4. World Bank, World Development Report 2003: Sustainable Development in a Dynamic World (Washington, D.C.: World Bank, 2003), 86. See also World Resources Institute, “Earthtrends,” (accessed July 29, 2010).

5. UN Intergovernmental Panel on Climate Change (IPCC), Climate Change 2007: Synthesis Report (Cambridge, UK: Cambridge University Press, 2007), available at (accessed July 29, 2010). For a wide-ranging assessment of the issues, see Joseph F. C. DiMento and Pamela Doughman, eds., Climate Change: What It Means for Us, Our Children, and Our Grandchildren (Cambridge, Mass.: MIT Press, 2007).

6. Johan Rockström and others, “A Safe Operating Space for Humanity,” Nature 461 (September 24, 2009): 472–75.

7. Rockström and others, “Safe Operating Space,” 474–75; see also Duncan Green, “Water, Land, Air, Life: What Is a Safe Environmental Operating Space for Humanity?” From Poverty to Power, (accessed July 29, 2010).

8. Mike Toffel, “Sustainability,” in Encyclopedia of Earth, available at (accessed July 29, 2010).

9. “World Scientists’ Warning to Humanity,” available online at (accessed July 29, 2010).

10. Gary C. Bryner, Blue Skies, Green Politics: The Clean Air Act of 1990 and Its Implementation (Washington D.C.: CQ Press, 1995), 54–56.

11. These data are reported in Bjorn Lomborg, The Skeptical Environmentalist (London: Cambridge University Press, 1998), 177.

12. David Goodstein, Out of Gas: The End of the Age of Oil (New York: W. W. Norton, 2004); Matthew R. Simmons, Twilight in the Desert: The Coming Saudi Oil Shock and the World Economy (Hoboken, N.J.: John Wiley and Sons, 2005); Paul Roberts, The End of Oil: On the Edge of a Perilous New World (New York: Houghton Mifflin, 2004).

13. Aaron Wildavsky, But Is It True? A Citizen’s Guide to Environmental Health and Safety Issues (Cambridge: Harvard University Press, 1997).

14. Gretchen C. Daily, ed., Nature’s Services: Societal Dependence on Natural Ecosystems (Washington, D.C.: Island Press, 1997).

15. Quoted in Hugh Nibley, “Brigham Young on the Environment,” in Brother Brigham Challenges the Saints, ed. Don E. Norton and Shirley S. Ricks (Salt Lake City: Deseret Book, 1994), 27, 33.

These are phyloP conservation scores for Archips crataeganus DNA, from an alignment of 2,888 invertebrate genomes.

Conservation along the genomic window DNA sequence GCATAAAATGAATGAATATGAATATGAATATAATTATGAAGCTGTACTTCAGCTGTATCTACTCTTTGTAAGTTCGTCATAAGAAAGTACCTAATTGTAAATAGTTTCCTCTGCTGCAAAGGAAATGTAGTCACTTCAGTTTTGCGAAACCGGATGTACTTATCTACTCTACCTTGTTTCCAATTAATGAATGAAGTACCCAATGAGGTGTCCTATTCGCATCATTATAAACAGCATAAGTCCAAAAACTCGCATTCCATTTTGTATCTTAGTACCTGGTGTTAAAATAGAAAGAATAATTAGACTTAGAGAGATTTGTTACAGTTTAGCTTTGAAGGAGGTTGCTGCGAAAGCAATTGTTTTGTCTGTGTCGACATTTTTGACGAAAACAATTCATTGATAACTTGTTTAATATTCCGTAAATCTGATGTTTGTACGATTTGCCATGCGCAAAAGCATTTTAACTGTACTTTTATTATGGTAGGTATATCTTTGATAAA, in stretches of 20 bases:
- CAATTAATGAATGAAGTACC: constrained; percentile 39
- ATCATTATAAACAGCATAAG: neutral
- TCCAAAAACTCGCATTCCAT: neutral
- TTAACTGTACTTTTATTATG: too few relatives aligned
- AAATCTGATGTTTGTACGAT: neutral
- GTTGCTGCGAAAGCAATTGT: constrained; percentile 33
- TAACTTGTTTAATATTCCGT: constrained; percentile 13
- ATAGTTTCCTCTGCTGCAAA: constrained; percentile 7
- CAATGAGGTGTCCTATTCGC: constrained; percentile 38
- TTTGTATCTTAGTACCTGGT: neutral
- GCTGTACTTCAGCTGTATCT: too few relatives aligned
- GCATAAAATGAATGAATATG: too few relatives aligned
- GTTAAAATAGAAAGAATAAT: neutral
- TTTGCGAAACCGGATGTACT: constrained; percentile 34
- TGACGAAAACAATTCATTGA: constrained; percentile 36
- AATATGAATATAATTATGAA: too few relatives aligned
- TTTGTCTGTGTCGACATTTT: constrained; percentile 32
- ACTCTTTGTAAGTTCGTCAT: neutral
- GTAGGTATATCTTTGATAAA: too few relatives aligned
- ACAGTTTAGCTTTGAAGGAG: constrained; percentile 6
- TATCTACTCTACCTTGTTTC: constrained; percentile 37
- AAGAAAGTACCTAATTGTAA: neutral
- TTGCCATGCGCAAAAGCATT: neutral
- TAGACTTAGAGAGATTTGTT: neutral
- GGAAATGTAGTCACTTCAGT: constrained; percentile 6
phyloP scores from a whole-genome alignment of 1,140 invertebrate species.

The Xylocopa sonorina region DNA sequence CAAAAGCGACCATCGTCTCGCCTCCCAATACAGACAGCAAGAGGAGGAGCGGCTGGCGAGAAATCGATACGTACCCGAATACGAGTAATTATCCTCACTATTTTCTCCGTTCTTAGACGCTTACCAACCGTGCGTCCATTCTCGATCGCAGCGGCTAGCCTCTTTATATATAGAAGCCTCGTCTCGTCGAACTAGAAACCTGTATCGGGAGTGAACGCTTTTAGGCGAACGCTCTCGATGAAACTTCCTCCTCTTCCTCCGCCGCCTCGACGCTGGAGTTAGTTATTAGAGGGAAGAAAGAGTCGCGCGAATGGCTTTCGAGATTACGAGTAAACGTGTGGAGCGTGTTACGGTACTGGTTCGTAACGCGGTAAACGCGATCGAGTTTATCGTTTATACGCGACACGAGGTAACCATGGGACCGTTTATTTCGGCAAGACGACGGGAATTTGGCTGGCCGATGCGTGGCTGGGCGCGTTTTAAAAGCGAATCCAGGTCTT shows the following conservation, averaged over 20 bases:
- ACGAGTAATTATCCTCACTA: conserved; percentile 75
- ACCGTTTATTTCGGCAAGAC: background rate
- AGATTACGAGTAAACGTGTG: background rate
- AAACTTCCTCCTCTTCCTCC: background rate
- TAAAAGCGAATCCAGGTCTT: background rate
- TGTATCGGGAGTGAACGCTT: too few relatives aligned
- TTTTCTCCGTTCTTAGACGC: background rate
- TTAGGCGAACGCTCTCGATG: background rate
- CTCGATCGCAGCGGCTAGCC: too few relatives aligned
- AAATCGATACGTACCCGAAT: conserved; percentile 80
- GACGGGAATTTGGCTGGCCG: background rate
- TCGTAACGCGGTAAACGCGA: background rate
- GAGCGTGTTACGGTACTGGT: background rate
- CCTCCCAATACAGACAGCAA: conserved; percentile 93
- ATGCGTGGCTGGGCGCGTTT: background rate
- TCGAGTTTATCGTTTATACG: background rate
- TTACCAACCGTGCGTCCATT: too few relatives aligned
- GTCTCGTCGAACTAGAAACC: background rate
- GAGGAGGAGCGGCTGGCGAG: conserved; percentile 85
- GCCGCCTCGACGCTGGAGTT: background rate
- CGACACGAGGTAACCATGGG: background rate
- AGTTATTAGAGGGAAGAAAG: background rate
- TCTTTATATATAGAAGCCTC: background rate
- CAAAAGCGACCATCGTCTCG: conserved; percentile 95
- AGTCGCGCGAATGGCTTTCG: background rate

16. Hugh Nibley, “Subduing the Earth,” in Nibley on the Timely and the Timeless (Provo, Utah: Religious Studies Center, Brigham Young University, 1978), 90.

17. Hugh Nibley, “Man’s Dominion, or Subduing the Earth,” in Norton and Ricks, Brother Brigham Challenges the Saints, 6.

18. Quoted in Larry E. Dahl, “The Abrahamic Test,” in A Witness of Jesus Christ: The 1989 Sperry Symposium on the Old Testament, ed. Richard D. Draper (Salt Lake City: Deseret Book, 1990), 59–60.

19. Quoted in Dahl, “Abrahamic Test,” 60.

20. Spencer W. Kimball, “The False Gods We Worship,” Ensign 6 (June 1976): 4–6.

21. Nibley, “Subduing the Earth”; Nibley, “Brigham Young on the Environment.”

22. Thomas Alexander, “Stewardship and Enterprise,” Western Historical Quarterly 25 (Autumn 1994): 340–64; Richard H. Jackson, “Righteousness and Environmental Change: The Mormons and the Environment,” in Charles Redd Monographs in Western History no. 5: Essays on the American West, 1973–74, ed. Thomas G. Alexander (Provo, Utah: BYU Press, 1975), 21–42.

23. Terry Tempest Williams, William B. Smart, and Gibbs M. Smith, eds., New Genesis: A Mormon Reader on Land and Community (Layton, Utah: Gibbs Smith, 1998).

24. George B. Handley, Terry B. Ball, and Steven L. Peck, eds., Stewardship and the Creation: LDS Perspectives on the Environment (Provo, Utah: Religious Studies Center, BYU), 2006.

25. Mormon scriptures include the traditional Bible (the King James Version is preferred), two books translated by Joseph Smith—the Book of Mormon and the Pearl of Great Price—and the Doctrine and Covenants, a collection of the revelations and writings of primarily Joseph Smith but other Church leaders as well. All are published by the LDS Church.

26. Eugene England, “Gooseberry Creek: A Narrative of Hope,” in Willams, Smart, and Smith, New Genesis, 89.